Journalist shares political views

Encouraging faith in the country and resilience after the recent election outcome, Pulitzer Prize winning journalist David Halberstam spoke on his experience covering the Vietnam War and his current political opinions at a talk Wednesday.

Over 500 adults and students crowded into the Sterling Law Building auditorium to hear the author and former New York Times reporter give a speech entitled “Iraq and the Shadow of Vietnam.” In his speech, Halberstam outlined the similarities and differences between the Iraq War and the Vietnam War. Drawing on his firsthand knowledge of the Vietnam War and its aftermath, Halberstam also made suggestions for the direction of the current administration’s involvement in Iraq.

“There is and there isn’t a parallel, it is more about the way we behave than similarities between these two unlikely countries,” Halberstam said. “I am aware that there are vast differences between Vietnam and Iraq and that the dangers posed are much different. It is a danger to overstate the similarities.”

During the talk, Halberstam said that the administration’s “rush” to wage war on Iraq was a reckless decision. As in Vietnam, the administration overrated its allies and military power and underestimated the enemy, he said.

“We had not made sufficiently the case for weapons of mass destruction and our leadership had gravely underestimated the capacity of the other side,” Halberstam said.

But Halberstam said there is noticeable progress in Iraq since the American intervention began.

“The reaction to our presence has come far more quickly than I expected,” he said. “For all my pessimism I am stunned.”

Halberstam also emphasized the differences between Iraq and Vietnam. Unlike in Vietnam, the media in the Arab world today is a strong influence and one which the United States will have to overcome if it wants to be accepted in the Middle East, Halberstam said.

Speaking on the U.S. media’s coverage of the war, Halberstam said he was “irate” at the press’ early suggestions of American victory. The United States was claiming the war was over in light of inital military successes while the stuggle had actually just begun, he said.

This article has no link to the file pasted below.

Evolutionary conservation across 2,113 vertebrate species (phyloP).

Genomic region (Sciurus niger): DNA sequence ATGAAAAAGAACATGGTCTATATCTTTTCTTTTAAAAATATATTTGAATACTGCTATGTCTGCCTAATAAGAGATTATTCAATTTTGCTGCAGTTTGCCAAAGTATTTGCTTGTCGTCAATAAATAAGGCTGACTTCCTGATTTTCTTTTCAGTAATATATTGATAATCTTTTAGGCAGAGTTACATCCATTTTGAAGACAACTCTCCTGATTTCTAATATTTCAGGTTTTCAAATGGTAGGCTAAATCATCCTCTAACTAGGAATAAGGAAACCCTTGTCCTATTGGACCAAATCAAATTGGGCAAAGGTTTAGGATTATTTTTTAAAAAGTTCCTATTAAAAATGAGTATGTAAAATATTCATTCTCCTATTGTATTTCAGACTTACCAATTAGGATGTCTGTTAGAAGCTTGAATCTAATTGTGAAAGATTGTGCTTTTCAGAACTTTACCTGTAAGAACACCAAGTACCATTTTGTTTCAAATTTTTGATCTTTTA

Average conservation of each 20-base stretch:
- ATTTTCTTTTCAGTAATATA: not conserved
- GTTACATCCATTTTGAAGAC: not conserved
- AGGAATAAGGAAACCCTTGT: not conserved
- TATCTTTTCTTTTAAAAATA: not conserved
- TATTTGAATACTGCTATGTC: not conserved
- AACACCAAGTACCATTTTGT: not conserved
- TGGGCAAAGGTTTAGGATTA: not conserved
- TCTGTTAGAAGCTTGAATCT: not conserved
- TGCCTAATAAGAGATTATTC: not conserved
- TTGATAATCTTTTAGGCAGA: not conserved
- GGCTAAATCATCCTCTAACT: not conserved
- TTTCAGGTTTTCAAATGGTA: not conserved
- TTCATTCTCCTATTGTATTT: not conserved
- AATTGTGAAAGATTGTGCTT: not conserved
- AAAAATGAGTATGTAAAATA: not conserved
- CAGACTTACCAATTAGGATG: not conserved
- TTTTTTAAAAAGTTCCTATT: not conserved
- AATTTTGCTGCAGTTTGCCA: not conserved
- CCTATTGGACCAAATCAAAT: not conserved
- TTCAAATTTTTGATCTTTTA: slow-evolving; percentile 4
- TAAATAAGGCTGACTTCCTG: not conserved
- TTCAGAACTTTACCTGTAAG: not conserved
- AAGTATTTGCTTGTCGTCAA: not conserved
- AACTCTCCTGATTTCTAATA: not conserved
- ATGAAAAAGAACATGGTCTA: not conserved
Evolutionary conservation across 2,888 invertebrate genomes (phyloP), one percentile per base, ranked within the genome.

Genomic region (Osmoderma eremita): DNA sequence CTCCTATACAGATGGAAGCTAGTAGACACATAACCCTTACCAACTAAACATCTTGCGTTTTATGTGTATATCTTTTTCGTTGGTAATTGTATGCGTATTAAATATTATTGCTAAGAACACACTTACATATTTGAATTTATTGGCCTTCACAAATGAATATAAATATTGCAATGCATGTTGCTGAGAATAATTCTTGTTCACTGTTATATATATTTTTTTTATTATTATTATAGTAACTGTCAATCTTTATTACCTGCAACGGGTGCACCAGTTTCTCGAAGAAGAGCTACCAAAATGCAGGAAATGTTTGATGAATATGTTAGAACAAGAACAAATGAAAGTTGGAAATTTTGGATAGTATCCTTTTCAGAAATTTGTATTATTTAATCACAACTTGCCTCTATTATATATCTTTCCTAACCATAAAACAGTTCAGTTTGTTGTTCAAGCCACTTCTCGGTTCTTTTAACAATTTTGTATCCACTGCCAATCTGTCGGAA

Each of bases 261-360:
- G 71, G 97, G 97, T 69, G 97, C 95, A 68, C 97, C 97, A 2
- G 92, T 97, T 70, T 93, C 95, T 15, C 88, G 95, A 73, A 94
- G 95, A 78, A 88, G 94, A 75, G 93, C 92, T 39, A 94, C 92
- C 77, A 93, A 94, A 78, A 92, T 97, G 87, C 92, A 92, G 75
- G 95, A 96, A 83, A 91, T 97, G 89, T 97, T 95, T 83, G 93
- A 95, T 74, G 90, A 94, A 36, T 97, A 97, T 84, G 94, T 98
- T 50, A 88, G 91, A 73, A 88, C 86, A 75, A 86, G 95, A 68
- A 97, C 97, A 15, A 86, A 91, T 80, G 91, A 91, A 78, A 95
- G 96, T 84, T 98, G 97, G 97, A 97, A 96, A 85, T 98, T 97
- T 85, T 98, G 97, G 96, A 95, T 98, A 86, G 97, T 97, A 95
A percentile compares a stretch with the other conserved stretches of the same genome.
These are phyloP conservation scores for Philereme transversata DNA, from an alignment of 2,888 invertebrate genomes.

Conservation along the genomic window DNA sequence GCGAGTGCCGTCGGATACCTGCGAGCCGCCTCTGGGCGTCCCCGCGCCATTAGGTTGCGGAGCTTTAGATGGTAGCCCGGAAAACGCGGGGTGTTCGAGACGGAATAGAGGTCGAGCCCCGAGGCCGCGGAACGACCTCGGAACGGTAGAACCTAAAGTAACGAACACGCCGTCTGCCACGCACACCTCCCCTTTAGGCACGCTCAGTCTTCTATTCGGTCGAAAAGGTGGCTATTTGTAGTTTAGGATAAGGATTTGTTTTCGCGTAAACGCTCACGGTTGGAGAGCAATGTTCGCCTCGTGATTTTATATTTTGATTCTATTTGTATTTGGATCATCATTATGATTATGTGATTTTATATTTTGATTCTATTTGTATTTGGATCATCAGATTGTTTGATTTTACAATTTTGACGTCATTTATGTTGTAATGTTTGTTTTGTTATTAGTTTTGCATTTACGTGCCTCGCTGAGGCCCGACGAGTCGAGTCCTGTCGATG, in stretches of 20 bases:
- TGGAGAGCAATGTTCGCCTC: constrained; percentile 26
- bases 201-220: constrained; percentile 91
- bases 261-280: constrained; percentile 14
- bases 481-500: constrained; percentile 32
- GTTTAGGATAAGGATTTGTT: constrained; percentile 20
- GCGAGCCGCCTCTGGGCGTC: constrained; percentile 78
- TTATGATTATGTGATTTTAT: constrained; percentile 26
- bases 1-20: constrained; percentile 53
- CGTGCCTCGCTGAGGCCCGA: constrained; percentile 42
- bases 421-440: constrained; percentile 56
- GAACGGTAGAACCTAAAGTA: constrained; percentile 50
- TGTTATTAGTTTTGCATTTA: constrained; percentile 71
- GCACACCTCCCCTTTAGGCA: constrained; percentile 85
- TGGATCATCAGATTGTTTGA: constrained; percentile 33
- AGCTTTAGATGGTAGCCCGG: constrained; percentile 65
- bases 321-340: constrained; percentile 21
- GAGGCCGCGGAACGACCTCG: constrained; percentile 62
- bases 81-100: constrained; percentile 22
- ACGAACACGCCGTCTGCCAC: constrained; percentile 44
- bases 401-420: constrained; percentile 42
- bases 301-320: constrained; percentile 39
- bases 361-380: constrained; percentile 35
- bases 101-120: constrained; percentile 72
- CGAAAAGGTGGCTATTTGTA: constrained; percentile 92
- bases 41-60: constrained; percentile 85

“In baseball terms, we were first out, first inning,” he said.

As a young reporter covering the Vietnam conflict, Halberstam said he received criticism from high government officials, including former President Lyndon B. Johnson, who attacked him both personally and professionally.

But Halberstam said what he and others gained from their Vietnam experiences cannot be learned by others who were not there.

“What I got in Vietnam was a great education, a bitter one, not one that I wanted when I first volunteered for the assignment,” Halberstam said.

Audience member Jacqueline Costrini ’06 said she enjoyed the talk but wished that Halberstam had recognized more of the differences between the two wars.

“I think he was a very effective speaker but he missed some crucial differences between Iraq and Vietnam. For example we already captured Saddam Hussein,” she said.

Drew Bender ’06 said he valued the lessons Halberstam shared.

“I think one of the best things he said is that we should try to avoid vilifications and instead learn lessons from the past and apply them to where we are now,” he said.

Pulitizer Prize winner David Halberstam speaks in the Sterling Law Building auditorium, drawing on his experiences as a journalist during the Vietnam War to analyze the situation in Iraq. Criticizing the U.S. press’ coverage of the war, Halberstam argued that America has to overcome the Arab world’s influential media to be accepted in the Middle East.
Sophie Perl
Pulitizer Prize winner David Halberstam speaks in the Sterling Law Building auditorium, drawing on his experiences as a journalist during the Vietnam War to analyze the situation in Iraq. Criticizing the U.S. press’ coverage of the war, Halberstam argued that America has to overcome the Arab world’s influential media to be accepted in the Middle East.

Comments

  • isayhello

    This is really offensive and inappropriate…and just erroneous. Do you actually think there’s a surplus of blood in blood banks? Do you know how much need there is?! Foolishness.